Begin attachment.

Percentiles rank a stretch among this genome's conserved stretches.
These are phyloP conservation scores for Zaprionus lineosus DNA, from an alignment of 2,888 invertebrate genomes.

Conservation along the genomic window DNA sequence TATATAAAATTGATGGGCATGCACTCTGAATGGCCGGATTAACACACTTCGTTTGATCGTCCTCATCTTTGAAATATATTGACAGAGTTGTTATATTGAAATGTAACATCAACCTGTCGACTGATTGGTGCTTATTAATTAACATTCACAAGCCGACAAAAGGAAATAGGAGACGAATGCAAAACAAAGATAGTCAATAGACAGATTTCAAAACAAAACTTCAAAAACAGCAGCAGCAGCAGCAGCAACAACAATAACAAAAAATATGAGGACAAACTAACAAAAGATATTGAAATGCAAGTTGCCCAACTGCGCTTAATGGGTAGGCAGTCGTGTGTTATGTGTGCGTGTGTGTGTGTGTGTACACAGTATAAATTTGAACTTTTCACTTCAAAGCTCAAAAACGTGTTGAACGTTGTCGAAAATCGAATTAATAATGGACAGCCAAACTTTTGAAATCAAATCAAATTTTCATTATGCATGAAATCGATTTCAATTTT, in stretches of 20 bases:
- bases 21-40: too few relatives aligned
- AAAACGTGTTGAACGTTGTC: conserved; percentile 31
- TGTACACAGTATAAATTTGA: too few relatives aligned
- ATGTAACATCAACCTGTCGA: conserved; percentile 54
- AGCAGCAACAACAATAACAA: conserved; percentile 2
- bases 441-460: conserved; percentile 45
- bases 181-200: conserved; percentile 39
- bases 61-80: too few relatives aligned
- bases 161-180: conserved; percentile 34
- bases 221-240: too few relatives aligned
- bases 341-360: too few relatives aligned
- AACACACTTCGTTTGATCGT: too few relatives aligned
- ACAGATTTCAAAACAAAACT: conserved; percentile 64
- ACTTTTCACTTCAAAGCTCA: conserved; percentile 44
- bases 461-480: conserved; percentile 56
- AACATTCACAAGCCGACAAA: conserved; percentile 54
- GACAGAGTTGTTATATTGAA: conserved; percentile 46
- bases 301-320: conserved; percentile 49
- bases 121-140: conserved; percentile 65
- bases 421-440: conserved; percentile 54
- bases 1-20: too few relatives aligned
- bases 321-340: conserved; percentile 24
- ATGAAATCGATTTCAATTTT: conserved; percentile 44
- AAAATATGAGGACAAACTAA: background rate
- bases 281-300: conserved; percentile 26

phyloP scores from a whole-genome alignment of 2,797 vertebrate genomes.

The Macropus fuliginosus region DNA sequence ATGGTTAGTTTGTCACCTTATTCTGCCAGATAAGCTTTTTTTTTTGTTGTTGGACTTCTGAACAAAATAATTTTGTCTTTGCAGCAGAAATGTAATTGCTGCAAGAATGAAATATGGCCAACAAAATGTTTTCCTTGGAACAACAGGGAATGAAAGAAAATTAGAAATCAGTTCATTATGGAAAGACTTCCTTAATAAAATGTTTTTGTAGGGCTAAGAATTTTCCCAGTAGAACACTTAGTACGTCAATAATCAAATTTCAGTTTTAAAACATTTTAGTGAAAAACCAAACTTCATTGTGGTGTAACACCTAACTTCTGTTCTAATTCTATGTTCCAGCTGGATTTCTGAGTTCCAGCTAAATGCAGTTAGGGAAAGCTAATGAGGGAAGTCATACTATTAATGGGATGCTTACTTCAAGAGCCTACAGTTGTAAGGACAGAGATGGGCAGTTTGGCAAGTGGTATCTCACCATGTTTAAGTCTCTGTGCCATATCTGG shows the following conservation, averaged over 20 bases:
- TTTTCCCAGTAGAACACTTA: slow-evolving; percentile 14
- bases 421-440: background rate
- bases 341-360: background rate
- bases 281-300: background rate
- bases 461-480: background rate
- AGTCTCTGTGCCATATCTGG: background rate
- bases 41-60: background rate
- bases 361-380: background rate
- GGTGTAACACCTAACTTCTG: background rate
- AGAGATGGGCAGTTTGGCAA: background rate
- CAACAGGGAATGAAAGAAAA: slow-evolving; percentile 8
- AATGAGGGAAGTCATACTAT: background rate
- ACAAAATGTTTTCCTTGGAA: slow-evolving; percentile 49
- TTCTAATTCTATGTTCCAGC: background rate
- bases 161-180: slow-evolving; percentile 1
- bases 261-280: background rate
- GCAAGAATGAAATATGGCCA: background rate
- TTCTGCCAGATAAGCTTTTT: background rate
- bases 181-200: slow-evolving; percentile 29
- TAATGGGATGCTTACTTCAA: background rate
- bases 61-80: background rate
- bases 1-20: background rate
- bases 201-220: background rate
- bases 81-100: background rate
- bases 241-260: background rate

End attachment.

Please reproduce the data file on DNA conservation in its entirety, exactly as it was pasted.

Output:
Percentiles rank a stretch among this genome's conserved stretches.
These are phyloP conservation scores for Zaprionus lineosus DNA, from an alignment of 2,888 invertebrate genomes.

Conservation along the genomic window DNA sequence TATATAAAATTGATGGGCATGCACTCTGAATGGCCGGATTAACACACTTCGTTTGATCGTCCTCATCTTTGAAATATATTGACAGAGTTGTTATATTGAAATGTAACATCAACCTGTCGACTGATTGGTGCTTATTAATTAACATTCACAAGCCGACAAAAGGAAATAGGAGACGAATGCAAAACAAAGATAGTCAATAGACAGATTTCAAAACAAAACTTCAAAAACAGCAGCAGCAGCAGCAGCAACAACAATAACAAAAAATATGAGGACAAACTAACAAAAGATATTGAAATGCAAGTTGCCCAACTGCGCTTAATGGGTAGGCAGTCGTGTGTTATGTGTGCGTGTGTGTGTGTGTGTACACAGTATAAATTTGAACTTTTCACTTCAAAGCTCAAAAACGTGTTGAACGTTGTCGAAAATCGAATTAATAATGGACAGCCAAACTTTTGAAATCAAATCAAATTTTCATTATGCATGAAATCGATTTCAATTTT, in stretches of 20 bases:
- bases 21-40: too few relatives aligned
- AAAACGTGTTGAACGTTGTC: conserved; percentile 31
- TGTACACAGTATAAATTTGA: too few relatives aligned
- ATGTAACATCAACCTGTCGA: conserved; percentile 54
- AGCAGCAACAACAATAACAA: conserved; percentile 2
- bases 441-460: conserved; percentile 45
- bases 181-200: conserved; percentile 39
- bases 61-80: too few relatives aligned
- bases 161-180: conserved; percentile 34
- bases 221-240: too few relatives aligned
- bases 341-360: too few relatives aligned
- AACACACTTCGTTTGATCGT: too few relatives aligned
- ACAGATTTCAAAACAAAACT: conserved; percentile 64
- ACTTTTCACTTCAAAGCTCA: conserved; percentile 44
- bases 461-480: conserved; percentile 56
- AACATTCACAAGCCGACAAA: conserved; percentile 54
- GACAGAGTTGTTATATTGAA: conserved; percentile 46
- bases 301-320: conserved; percentile 49
- bases 121-140: conserved; percentile 65
- bases 421-440: conserved; percentile 54
- bases 1-20: too few relatives aligned
- bases 321-340: conserved; percentile 24
- ATGAAATCGATTTCAATTTT: conserved; percentile 44
- AAAATATGAGGACAAACTAA: background rate
- bases 281-300: conserved; percentile 26

phyloP scores from a whole-genome alignment of 2,797 vertebrate genomes.

The Macropus fuliginosus region DNA sequence ATGGTTAGTTTGTCACCTTATTCTGCCAGATAAGCTTTTTTTTTTGTTGTTGGACTTCTGAACAAAATAATTTTGTCTTTGCAGCAGAAATGTAATTGCTGCAAGAATGAAATATGGCCAACAAAATGTTTTCCTTGGAACAACAGGGAATGAAAGAAAATTAGAAATCAGTTCATTATGGAAAGACTTCCTTAATAAAATGTTTTTGTAGGGCTAAGAATTTTCCCAGTAGAACACTTAGTACGTCAATAATCAAATTTCAGTTTTAAAACATTTTAGTGAAAAACCAAACTTCATTGTGGTGTAACACCTAACTTCTGTTCTAATTCTATGTTCCAGCTGGATTTCTGAGTTCCAGCTAAATGCAGTTAGGGAAAGCTAATGAGGGAAGTCATACTATTAATGGGATGCTTACTTCAAGAGCCTACAGTTGTAAGGACAGAGATGGGCAGTTTGGCAAGTGGTATCTCACCATGTTTAAGTCTCTGTGCCATATCTGG shows the following conservation, averaged over 20 bases:
- TTTTCCCAGTAGAACACTTA: slow-evolving; percentile 14
- bases 421-440: background rate
- bases 341-360: background rate
- bases 281-300: background rate
- bases 461-480: background rate
- AGTCTCTGTGCCATATCTGG: background rate
- bases 41-60: background rate
- bases 361-380: background rate
- GGTGTAACACCTAACTTCTG: background rate
- AGAGATGGGCAGTTTGGCAA: background rate
- CAACAGGGAATGAAAGAAAA: slow-evolving; percentile 8
- AATGAGGGAAGTCATACTAT: background rate
- ACAAAATGTTTTCCTTGGAA: slow-evolving; percentile 49
- TTCTAATTCTATGTTCCAGC: background rate
- bases 161-180: slow-evolving; percentile 1
- bases 261-280: background rate
- GCAAGAATGAAATATGGCCA: background rate
- TTCTGCCAGATAAGCTTTTT: background rate
- bases 181-200: slow-evolving; percentile 29
- TAATGGGATGCTTACTTCAA: background rate
- bases 61-80: background rate
- bases 1-20: background rate
- bases 201-220: background rate
- bases 81-100: background rate
- bases 241-260: background rate